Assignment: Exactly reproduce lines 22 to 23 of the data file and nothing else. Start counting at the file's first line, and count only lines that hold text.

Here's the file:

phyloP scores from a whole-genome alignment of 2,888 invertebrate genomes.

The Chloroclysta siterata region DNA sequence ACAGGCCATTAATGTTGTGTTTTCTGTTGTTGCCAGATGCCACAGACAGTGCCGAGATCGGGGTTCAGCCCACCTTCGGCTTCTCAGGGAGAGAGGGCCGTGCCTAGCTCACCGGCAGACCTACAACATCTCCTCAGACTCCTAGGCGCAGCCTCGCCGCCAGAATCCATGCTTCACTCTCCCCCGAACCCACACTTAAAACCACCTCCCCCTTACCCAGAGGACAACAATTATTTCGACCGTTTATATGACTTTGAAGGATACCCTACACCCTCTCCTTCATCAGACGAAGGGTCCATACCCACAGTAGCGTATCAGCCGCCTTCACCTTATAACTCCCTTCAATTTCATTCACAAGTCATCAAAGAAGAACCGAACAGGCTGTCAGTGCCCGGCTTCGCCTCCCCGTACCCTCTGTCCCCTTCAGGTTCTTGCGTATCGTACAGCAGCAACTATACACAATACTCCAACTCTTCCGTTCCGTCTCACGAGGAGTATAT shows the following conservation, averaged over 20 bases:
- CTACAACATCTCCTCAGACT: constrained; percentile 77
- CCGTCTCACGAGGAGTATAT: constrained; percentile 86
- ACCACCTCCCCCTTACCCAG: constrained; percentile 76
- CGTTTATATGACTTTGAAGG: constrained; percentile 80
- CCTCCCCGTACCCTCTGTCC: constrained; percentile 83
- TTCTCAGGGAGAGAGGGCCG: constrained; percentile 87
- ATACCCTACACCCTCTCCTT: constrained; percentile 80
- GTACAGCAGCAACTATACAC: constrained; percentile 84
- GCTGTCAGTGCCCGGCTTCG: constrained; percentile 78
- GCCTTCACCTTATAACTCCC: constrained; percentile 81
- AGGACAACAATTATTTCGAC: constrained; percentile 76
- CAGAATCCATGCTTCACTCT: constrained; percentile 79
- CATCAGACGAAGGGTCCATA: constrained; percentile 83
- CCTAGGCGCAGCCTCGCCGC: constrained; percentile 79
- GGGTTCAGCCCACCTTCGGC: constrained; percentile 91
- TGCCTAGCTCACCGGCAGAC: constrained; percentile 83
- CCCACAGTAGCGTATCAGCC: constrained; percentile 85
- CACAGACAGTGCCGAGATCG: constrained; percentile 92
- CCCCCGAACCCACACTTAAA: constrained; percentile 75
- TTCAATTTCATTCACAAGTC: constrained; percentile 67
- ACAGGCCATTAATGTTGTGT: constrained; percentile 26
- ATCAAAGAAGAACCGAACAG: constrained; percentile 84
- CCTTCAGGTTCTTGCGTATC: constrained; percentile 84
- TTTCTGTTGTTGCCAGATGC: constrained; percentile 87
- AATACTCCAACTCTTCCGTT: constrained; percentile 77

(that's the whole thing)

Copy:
- TTCAATTTCATTCACAAGTC: constrained; percentile 67
- ACAGGCCATTAATGTTGTGT: constrained; percentile 26